Recording Your Music As Feminist Activism

Image Credit: Maia Faddoul

There's a lot of change going on right now in the world. Some of it good, and also lots of it bad.

For musicians, there are things we can celebrate - a stronger sense of community? A strengthened feeling of resilience? Knowing that what we do IS truly vital to individuals adn society?

At the same time, the losses can be stark:

  • Vanished Live gigs have taken with them the ability to earn an income from Live audiences and merchandise sales.

  • Social distancing restrictions mean teaching now comes with facial covering and a loss of physical/visual connection.

  • And collaborating with one another is a digital process...

For female musicians, though, we’ve already been battling for decades with less income, a weakened industry representation and, therefore, limited career independence compared to our male counterparts.

One thing's for sure - where there are problems, we need to take action - and I believe there are new, hugely exciting opportunities for womxn in these times of change.

You see, time and time again womxn feel frustrated, silenced and hidden in the industry in a multitude of ways:

Sometimes this is because other people make presumptions about our skill, drive, intelligence or guts (this podcast is depressing listening if you have the stomach for it).

Other times, it’s because we ourselves make judgements about our own entitlement, talent, capabilities or expertise.

But I also see some womxn truly break away from this pattern by gaining the creative freedom to envision, map and express their musicality in ways that feel authentic and empowering for them.

These womxn often defy traditional gender roles in the industry by taking active ownership of their musical expression and career trajectory.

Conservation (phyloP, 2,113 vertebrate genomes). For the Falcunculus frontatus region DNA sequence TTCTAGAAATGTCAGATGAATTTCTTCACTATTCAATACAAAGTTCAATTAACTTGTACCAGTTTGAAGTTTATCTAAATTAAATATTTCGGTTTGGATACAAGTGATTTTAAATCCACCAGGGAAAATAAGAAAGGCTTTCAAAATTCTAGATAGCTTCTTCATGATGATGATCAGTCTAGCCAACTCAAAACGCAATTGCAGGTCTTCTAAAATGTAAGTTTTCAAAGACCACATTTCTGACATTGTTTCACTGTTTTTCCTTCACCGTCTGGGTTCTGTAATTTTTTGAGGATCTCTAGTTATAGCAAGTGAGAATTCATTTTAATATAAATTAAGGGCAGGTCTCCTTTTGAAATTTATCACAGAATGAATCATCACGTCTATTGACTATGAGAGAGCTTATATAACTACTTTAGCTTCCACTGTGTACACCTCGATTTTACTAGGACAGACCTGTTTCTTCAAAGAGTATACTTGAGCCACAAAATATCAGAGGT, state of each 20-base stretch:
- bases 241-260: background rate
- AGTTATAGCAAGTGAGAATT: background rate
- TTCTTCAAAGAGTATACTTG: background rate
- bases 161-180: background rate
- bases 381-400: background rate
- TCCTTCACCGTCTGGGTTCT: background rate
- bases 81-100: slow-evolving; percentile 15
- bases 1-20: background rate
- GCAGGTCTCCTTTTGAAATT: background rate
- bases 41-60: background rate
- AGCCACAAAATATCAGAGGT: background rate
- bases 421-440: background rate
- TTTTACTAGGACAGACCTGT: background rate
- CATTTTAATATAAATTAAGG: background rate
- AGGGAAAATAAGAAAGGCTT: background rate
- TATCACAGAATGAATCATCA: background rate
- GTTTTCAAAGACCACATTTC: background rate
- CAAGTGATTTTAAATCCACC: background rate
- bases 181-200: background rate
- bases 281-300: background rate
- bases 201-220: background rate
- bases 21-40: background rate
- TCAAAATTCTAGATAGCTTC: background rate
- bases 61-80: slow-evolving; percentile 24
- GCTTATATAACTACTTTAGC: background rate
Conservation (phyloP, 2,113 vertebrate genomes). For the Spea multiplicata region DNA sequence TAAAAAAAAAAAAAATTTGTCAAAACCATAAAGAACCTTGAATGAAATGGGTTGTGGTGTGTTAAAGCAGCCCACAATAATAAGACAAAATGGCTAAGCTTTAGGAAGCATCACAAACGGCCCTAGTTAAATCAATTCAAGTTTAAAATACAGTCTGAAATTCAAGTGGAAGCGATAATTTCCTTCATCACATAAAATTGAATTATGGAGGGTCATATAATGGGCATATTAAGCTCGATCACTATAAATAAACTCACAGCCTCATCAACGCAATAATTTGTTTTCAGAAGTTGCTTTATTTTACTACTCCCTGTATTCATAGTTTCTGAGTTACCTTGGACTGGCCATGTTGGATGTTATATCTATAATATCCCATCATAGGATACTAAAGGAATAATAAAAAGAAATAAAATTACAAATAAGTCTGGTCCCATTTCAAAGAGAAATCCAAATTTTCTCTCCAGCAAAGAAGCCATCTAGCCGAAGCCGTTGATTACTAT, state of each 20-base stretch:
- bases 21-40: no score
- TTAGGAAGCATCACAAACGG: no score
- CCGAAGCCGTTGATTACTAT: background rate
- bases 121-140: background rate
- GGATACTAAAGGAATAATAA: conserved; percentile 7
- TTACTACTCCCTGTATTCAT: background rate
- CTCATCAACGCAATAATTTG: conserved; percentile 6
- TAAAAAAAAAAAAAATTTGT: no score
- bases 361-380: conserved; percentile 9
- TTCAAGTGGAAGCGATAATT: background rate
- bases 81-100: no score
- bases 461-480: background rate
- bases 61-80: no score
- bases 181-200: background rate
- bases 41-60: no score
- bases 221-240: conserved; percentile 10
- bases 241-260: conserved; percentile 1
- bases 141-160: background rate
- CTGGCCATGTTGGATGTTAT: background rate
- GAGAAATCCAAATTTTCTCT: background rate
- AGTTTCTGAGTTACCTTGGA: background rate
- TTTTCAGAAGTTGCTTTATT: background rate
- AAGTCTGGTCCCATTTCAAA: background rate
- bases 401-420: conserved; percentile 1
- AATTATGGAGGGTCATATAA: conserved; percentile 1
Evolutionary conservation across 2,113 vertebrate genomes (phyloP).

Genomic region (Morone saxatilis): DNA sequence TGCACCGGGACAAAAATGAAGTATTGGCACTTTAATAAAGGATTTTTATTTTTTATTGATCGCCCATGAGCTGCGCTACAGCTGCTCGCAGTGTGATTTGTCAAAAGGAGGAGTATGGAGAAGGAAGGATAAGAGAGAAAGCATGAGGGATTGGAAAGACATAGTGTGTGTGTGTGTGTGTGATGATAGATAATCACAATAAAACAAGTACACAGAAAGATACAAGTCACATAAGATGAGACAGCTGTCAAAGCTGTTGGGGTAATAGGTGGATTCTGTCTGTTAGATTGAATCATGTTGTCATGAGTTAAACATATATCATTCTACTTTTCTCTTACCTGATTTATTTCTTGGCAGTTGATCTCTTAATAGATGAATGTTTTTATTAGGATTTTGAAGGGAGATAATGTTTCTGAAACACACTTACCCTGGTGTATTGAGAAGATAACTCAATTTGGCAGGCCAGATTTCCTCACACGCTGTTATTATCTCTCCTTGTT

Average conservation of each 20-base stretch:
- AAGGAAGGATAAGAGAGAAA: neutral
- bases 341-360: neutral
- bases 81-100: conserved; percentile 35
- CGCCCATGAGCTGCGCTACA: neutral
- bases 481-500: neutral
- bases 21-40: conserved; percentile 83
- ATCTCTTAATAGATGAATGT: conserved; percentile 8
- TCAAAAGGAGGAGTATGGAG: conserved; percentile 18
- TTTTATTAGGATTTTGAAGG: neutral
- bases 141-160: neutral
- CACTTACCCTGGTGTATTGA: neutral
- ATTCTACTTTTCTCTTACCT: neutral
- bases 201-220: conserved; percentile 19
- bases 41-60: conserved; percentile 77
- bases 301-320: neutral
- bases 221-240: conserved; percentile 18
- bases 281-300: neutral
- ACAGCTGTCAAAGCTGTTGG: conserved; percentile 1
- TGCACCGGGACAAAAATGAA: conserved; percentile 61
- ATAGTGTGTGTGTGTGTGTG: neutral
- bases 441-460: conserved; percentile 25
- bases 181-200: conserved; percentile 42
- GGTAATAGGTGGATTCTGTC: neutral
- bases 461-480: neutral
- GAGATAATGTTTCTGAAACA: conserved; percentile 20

They often earn more income from their music and have fewer sleepless nights worrying how they’ll ever feel free and confident as a woman in the industry.

Are these female musicians super-human, music cyborgs with some kind of magical powers?


They have simply taken ownership of the process of making and sharing their music by learning to record and produce themselves and THIS is the game changer.

THIS means you can record on your terms and cherry pick the people you want to work with.

THIS means you can craft your own sound and make informed decisions about the sonic output of your music.

THIS means you can actually share your music with the world and own the rights to both your songs and recordings.

THIS means you can even start your own record label and even produce other musicians.

THIS is why I passionately believe recording and production skills are the true change womxn in the music industry need to embrace.

THIS will change the industry and the world in general in profound and meaningful ways.

Therefore, feminist activism as a female musician looks like learning to self-record your music and, right now, you can do this!

Take some time to hone these skills while you may be in lockdown or are even just living in a COVID adapted world.

What could you do with your music if you could confidently record it yourself?

Who’s presumptions and judgements (your own included) could you smash into oblivion?

What feminine stories would start being told that had been kept silent before?

What would change in your life and the lives of those you encounter along the way?

Big stuff, right?

Tell me what your change would look like in the comments 👇🏻

And if you’re ready to take some feminist activism and record your music, check out my awesome FREE PDF guides on sound treatment and recording tools here >>

Now’s the time to start making positive change in the world!

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